We wish to bring to your attention the fact that, on three separate occasions since February, Frank Rich in his op-ed columns has violated the Times’ standards by irresponsibly calling David Blankenhorn an anti-gay bigot.
The letter addresses three questions:
1-Is Blankenhorn Qualified?
2-Did Mr. Boies “demolish” Mr. Blankenhorn?
3-Is Mr. Blankenhorn an anti-gay bigot?
The letter includes statements by fourteen leading scholars in the U.S., including prominent public advocates of same-sex marriage, about David Blankenhorn’s credentials.
I shared a milkshake two nights ago at a midtown diner with a new friend who invited me out for a discussion- on marriage, family planning, and the causes and implications of the new trend of delayed marriage in America.
One of the big questions was: Why are we waiting so much longer to start our families? Some would say its a prolonging of childhood and a generation of perpetual kids that can’t or won’t grow up. But what does it mean to be a grown up? Is it important to identify as such a creature before attempting to raise your own hellion or two?
My new friend asked me, “Alana, what do you need to have in place before you start a family?” My answer:
- A father for the kid.
- Some money.
Attracting a suitor is not a main reason for the delay in marriages- even our most charmless sisters and brothers are bringing a warm body home tonight to cuddle with. But this question of money: when the average American has a negative savings rate at .5%, are we delaying marriage because we’re bank beat and broke?
This concerns me mainly because a huge number of women are seeking out egg donation services because they’ve waited into their 30′s, 40′s, and yes, 50′s to have children. They’re spending gobs of cash for younger women’s eggs (who are selling because they’re desperate for money), when what they really want is their own eggs, and to keep their money. What is different? Why do our women feel the need to wait so long to the point of infertility before they feel prepared for motherhood?
I spent my summer in Iceland and I was shocked at the number of beautiful, healthy babies everywhere being pushed around by their spritely mothers, all in their twenties and no nanny in sight. My boarder-turned-friend was one of these mothers. At 24, only a few months older than I, she had a beautiful one-year-old boy named Joi (pronounced Yo-ee). Healthy as could be and the joy of her life, Joi was unexpected and was not exactly prepared for by two “grown-ups”. But on this little island in the arctic, when a kid comes, it is welcomed into a society that has made it easy to be a parent. Read More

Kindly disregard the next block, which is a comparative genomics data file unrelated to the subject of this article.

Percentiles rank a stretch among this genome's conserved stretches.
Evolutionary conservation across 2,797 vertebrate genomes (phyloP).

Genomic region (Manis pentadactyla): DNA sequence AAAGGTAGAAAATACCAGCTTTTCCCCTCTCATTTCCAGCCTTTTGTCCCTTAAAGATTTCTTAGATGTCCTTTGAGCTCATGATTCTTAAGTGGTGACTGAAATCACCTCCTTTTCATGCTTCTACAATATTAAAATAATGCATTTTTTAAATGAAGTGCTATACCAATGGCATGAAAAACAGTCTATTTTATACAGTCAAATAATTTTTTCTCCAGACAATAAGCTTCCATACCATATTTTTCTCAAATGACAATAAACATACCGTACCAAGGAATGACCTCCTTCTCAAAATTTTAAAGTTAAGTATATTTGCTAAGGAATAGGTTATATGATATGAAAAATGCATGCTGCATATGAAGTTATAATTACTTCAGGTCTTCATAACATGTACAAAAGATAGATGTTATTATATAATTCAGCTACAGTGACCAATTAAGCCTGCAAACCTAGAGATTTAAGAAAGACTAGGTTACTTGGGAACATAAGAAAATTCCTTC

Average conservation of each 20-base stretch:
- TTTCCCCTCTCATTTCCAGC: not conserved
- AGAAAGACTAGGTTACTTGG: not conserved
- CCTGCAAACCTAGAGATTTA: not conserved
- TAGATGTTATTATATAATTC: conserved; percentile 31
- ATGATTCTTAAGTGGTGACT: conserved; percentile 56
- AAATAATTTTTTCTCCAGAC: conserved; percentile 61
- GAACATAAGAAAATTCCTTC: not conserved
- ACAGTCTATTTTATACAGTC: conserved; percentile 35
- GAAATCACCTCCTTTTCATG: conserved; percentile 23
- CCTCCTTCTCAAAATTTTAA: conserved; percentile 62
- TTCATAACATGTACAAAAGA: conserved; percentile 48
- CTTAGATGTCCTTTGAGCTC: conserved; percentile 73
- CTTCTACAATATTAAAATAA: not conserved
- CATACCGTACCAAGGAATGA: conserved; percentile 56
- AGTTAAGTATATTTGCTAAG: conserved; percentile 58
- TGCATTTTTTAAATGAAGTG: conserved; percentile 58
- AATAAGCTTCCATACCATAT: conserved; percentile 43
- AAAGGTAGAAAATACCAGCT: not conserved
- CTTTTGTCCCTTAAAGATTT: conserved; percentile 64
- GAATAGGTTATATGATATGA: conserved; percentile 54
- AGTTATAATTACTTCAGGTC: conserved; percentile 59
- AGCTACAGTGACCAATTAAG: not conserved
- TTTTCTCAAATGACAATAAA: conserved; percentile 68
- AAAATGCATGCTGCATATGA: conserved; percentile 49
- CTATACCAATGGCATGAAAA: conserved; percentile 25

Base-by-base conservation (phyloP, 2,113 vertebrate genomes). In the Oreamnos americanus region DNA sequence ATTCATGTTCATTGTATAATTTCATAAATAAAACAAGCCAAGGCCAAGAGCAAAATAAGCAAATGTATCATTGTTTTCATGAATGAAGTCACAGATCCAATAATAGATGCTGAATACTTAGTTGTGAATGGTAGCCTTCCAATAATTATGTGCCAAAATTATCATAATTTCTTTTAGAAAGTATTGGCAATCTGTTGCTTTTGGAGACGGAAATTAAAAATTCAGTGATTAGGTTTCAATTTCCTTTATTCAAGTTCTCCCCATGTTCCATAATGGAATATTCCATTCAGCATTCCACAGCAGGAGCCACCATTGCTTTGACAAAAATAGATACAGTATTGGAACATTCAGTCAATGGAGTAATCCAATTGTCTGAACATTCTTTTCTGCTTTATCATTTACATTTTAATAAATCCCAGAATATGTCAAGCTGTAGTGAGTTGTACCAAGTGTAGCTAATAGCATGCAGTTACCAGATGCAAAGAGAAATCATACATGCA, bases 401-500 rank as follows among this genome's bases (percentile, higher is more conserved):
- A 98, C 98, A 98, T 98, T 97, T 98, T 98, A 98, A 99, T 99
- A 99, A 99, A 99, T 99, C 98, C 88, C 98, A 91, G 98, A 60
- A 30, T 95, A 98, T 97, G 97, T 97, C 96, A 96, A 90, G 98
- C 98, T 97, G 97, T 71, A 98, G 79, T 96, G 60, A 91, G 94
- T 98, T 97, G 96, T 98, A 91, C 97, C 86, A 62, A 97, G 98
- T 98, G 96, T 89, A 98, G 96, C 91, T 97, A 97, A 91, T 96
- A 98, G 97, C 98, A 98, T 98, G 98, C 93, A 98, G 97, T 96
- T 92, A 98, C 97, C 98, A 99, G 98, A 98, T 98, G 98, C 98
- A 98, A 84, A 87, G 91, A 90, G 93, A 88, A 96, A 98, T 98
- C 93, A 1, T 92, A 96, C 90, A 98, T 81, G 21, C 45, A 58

The question put me in mind of a song we often sing at Baha’i children’s classes, which I co-teach weekly during the school year. Written by the marvelous song-writer Red Grammar, it is inspired by the words of Abdu’l-Baha, a central figure of the Baha’i Faith. Among the core principles of the Faith is the equality of women and men. Abdu’l Baha said, “The world of humanity is possessed of two wings: the male and the female. So long as these two wings are not equivalent in strength, the bird will not fly.”
The lyrics of the song are:
“With Two Wings”
by Red Grammar
With two wings, we can soar through the air
With two wings, we can go most anywhere
With two wings, we can sail through the sky
With two wings, we can fly
(Boys and men):
I am one wing, father and brother
By myself all I can do is flutter
I’m only one wing I need the other
For the dove of peace to fly
(Girls and women):
I am one wing, sister and mother
By myself all I can do is flutter
I’m only one wing I need the other
For the dove of peace to fly
The end of men? I hope not. We need them.
2 Florida State University and Florida International University
Copyright 2010 by the Association of Family and Conciliation Courts
This study evaluated the extent to which divorce creates the “divided world of the child,” as well as consequences of this “divided world” for long-term adjustment. An ethnically diverse sample of 1,375 young-adult university students completed retrospective measures of parental nurturance and involvement, and current measures of psychosocial adjustment and troubled ruminations about parents. Results indicated that reports of maternal and paternal nurturance and involvement were closely related in intact families but uncorrelated in divorced families. Across family forms, the total amount of nurturance or involvement received was positively associated with self-esteem, purpose in life, life satisfaction, friendship quality and satisfaction, and academic performance; and negatively related to distress, romantic relationship problems, and troubled ruminations about parents. Mother-father differences in nurturance and involvement showed a largely opposite set of relationships. Implications for family court practices are discussed.